“Prison Governor’s Journal” (PGJ) – which I published in April 2021 – describes critical episodes in recent penal history in England and Wales.
The book aims to provide an “insider" view from an experienced Prison Governor who was also Chair of the Governors’ Representative Organisation for many years.
The part played by the media is one of the themes running through PGJ: readers of “ViewFinder” - therefore - may find much of interest in the influence the media exerted as the prison service stumbled from one crisis to the next.
In 1980, Rex Bloomstein’s documentaries on “Strangeways” opened up one of the largest prisons in England to remarkably detailed television scrutiny. The series revealed extreme overcrowding, very poor conditions and the lack of hope for prisoners and staff. Despite the revelations, little was to change at Strangeways in the immediate wake of the airing of the programmes.
Prison Governors had become increasingly concerned about conditions in prisons. The deterioration in the prison system began around 1946 – under the avalanche of prisoners committed to custody by the Courts. The prison population quickly rose from around 15,000 reaching 30,000 in the 1960s. Despite heroic efforts to provide additional accommodation, prisoners were soon sleeping in overcrowded cells in dreadful conditions.
To accommodate the additional prisoners, bunk beds were installed in prison cells, hugely reducing the limited space within the cell. The use of upper bunks also increased the danger of prisoners being injured through falling off the top bunks, a danger said to have increased significantly with the greater availability and use of more dangerous illegal drugs in recent years.
Perhaps the worst problem was the combination of overcrowding with the lack of in-cell sanitation. Prisoners had no access to toilets within cells but had to defecate and urinate into either chamber pots or buckets. Overcrowding of cells substantially worsened what was already a deplorable situation, it meant that prisoners were compelled to relieve themselves in front of their cell mates. This was unpleasant and degrading for all three prisoners in an overcrowded cell.
When cells were opened the following morning, the contents of buckets and chamber pots then had to be emptied out in the nearby “recesses” – the infamous “slopping out” procedure. But recesses were so inadequate that 40 prisoners often had to share one toilet between them. Cleaning of used chamber pots and buckets was very difficult and hygiene standards were at the best variable and often very poor.
Until 1977, Governors felt unable to speak out about the issues in prisons. There was doubt as to whether Governors were permitted to speak publicly about their work – would any statement be in breach of the Official Secrets Acts?
But the pressures on the prisons became so great that the Governors representative organisation went public – the start of a long process of exposing the realities of prison conditions to a much wider audience.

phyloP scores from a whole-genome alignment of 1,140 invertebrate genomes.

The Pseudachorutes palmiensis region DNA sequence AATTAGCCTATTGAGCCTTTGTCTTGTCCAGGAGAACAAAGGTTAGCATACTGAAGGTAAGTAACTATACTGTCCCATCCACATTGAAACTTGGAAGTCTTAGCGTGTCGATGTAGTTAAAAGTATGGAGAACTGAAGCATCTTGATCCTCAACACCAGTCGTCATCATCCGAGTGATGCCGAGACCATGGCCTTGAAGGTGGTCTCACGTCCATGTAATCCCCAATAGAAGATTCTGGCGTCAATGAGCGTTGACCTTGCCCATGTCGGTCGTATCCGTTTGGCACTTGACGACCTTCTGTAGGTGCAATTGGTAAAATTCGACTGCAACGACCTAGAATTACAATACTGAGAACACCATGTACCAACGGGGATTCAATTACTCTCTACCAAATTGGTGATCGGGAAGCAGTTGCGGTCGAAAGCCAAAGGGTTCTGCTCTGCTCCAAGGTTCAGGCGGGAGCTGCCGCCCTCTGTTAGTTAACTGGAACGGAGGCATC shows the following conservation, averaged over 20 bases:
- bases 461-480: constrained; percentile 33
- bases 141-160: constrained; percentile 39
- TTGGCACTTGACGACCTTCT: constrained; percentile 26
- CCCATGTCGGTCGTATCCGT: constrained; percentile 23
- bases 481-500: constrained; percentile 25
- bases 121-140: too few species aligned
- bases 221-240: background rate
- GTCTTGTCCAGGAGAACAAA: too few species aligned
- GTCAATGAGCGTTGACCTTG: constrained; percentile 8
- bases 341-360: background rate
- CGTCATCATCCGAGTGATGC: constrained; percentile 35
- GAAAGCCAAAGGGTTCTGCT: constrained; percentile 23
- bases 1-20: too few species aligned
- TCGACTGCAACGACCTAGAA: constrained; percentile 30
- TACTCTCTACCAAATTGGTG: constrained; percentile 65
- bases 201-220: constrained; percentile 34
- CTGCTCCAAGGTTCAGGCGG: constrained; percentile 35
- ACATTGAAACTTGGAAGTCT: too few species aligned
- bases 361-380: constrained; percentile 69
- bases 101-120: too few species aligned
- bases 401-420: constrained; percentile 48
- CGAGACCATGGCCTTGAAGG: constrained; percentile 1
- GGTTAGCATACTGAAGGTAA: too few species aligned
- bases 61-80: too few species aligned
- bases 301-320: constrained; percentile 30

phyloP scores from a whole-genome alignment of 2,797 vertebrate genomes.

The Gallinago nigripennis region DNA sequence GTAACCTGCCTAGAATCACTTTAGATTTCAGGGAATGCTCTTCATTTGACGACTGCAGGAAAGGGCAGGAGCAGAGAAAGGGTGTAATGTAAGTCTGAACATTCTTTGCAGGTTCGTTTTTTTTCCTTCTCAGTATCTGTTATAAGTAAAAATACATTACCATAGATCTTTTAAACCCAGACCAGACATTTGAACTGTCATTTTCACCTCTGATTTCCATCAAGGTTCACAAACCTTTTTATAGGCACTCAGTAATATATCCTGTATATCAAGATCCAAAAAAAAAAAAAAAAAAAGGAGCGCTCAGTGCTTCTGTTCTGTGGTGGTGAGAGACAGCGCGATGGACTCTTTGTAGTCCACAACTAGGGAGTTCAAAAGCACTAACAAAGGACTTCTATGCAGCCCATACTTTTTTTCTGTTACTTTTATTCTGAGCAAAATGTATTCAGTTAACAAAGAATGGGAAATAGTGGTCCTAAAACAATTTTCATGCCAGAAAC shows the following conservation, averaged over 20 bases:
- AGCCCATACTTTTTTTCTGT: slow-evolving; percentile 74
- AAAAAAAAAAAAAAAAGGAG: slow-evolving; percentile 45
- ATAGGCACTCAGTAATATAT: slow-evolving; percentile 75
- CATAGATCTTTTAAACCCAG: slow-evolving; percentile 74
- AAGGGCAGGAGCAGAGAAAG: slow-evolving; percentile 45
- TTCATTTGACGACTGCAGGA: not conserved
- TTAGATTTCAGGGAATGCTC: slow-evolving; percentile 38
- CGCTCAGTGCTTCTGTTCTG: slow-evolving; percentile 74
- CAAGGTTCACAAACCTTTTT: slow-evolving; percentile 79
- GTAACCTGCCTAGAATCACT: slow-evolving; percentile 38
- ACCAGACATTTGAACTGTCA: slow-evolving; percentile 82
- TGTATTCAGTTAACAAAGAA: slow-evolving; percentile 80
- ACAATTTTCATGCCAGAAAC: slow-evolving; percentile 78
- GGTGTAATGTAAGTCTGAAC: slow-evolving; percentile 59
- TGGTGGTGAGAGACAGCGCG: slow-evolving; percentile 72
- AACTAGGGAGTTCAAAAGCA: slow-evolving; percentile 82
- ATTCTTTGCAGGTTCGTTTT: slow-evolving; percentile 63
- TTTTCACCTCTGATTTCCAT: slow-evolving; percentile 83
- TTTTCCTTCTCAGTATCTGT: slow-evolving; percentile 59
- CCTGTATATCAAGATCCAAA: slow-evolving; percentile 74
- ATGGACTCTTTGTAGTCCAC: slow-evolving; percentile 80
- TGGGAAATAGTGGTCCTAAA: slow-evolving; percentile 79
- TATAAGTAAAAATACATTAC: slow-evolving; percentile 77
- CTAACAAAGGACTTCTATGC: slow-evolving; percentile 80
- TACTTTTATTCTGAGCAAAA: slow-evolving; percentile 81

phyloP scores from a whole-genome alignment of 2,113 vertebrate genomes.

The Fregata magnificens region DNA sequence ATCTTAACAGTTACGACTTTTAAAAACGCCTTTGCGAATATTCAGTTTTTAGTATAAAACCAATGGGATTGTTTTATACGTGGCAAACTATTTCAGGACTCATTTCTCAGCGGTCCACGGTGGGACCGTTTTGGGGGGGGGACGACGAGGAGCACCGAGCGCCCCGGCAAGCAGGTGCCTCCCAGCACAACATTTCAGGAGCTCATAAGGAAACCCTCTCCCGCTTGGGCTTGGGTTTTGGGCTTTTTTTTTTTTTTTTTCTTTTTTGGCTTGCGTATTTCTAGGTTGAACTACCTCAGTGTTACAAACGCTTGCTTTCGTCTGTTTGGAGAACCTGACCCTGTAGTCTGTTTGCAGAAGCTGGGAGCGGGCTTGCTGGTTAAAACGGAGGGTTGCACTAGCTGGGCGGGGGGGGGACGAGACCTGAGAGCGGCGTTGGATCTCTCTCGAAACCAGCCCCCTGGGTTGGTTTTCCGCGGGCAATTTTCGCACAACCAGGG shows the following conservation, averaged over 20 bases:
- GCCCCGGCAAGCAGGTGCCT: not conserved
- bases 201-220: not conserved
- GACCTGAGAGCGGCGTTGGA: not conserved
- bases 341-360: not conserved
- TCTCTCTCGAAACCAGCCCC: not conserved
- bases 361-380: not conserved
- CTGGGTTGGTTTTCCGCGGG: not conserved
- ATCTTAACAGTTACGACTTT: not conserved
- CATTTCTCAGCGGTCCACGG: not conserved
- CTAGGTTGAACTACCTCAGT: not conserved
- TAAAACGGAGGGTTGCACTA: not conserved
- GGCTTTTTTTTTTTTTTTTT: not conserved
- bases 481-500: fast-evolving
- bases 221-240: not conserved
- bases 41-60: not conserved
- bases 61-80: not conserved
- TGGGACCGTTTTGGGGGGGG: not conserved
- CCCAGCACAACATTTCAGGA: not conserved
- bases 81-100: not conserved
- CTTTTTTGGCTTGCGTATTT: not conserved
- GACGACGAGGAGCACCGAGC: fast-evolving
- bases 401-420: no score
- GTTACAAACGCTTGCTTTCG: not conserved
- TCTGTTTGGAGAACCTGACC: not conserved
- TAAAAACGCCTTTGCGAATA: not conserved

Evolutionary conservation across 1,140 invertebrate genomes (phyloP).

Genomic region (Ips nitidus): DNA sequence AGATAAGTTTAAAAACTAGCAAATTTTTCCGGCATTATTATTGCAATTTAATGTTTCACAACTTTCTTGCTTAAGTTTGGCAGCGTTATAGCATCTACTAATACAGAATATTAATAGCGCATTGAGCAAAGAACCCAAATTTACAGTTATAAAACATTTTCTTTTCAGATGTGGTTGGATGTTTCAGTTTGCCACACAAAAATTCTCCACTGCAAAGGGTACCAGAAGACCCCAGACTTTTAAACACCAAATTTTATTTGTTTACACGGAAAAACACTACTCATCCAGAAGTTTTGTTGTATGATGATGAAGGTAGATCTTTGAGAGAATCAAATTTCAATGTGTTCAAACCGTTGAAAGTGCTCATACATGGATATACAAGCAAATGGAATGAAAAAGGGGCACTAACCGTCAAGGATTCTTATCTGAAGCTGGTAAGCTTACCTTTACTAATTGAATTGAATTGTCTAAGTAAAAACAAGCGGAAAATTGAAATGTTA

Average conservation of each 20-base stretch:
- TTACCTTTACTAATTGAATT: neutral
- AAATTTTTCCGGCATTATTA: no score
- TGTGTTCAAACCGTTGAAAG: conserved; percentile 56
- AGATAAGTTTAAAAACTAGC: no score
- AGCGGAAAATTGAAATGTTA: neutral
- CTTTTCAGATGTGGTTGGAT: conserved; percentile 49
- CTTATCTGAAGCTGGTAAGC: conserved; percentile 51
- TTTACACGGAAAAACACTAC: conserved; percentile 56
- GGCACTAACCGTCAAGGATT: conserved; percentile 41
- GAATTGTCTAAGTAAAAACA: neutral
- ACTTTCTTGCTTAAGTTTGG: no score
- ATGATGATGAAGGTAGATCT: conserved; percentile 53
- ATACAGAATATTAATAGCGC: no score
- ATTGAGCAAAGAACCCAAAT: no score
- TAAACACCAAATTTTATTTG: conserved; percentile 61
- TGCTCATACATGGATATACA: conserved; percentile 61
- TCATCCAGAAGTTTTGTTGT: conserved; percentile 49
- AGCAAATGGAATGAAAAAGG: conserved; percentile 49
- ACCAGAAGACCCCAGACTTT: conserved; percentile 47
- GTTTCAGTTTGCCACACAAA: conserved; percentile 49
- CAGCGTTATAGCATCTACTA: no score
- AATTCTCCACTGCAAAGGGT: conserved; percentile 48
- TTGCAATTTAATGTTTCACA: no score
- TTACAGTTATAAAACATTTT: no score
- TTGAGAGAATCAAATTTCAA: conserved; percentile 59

As Chair of the Governors from 1977, I was involved in many media interviews and related work. An example is the interview I gave on 30th April 1980 as I moved from Deputy Governor of Birmingham’s Winson Green Prison to take charge of Featherstone Prison at Wolverhampton. This was largely about the dreadful conditions arising from overcrowding.
As Chair of the Governors, I decided to try and ensure that any media coverage was balanced so I agreed to talk about the incident to the BBC. This was the first night of BBC’s “Newsnight” programme and the resulting interview can be found here.
Ten years later on 1st April 1990, as Governor of Strangeways, I found myself facing the worst riot in UK prison history. For the first few days I was heavily involved in managing the riot. A huge media presence developed quickly outside Strangeways and the Prison Service was unable to respond adequately.
On 4th April I gave the first of seven media Conferences and the raw emotion of the events can be seen in the questions and my answers.
The disturbance was brought to an end on April 25th and on 27th April I gave a final news conference which provided an opportunity to reflect on what had taken place.
In my book, I raise a number of “unanswered questions” arising from many years of prison crises. While I am able to suggest some answers, I strongly advocate further research into a number of these topics.
One example is the failure of successive Governments over many decades to grapple with the problems of prison overcrowding. I turn the spotlight on how overcrowding began – the lack of formal decisions and discussion at senior level to recognise and address the problem. Even more surprising, is the lack of interest either in Parliament or the media as the prison overcrowding crisis became established.
Another example is the controversy over the failure to retake Strangeways on the 2nd April 1990. This failure was not at first recognised by the media. Towards the end of the riot it became a “hot” issue. The Woolf Report following the riot provides a detailed analysis of what took place but there remain some answered questions which I identify in Prison Governor’s Journal.
So there are many prison issues awaiting researchers attention – and it is only by learning from what has gone wrong in the past that we will build a better and more effective penal system.
More about PGJ can be found on www.prisongovernorjournal.com
Brendan appears in the Channel 5 documentary Strangeways Riot: 25 Days of Mayhem which gives an hour by hour account of the siege.
About the Author
Brendan O’Friel served in HM Prison Service from 1963-1996. He was Governor of Strangeways, Risley and Featherstone Prisons. He was Chairman of the Prison Governor’s Association from 1990-1995.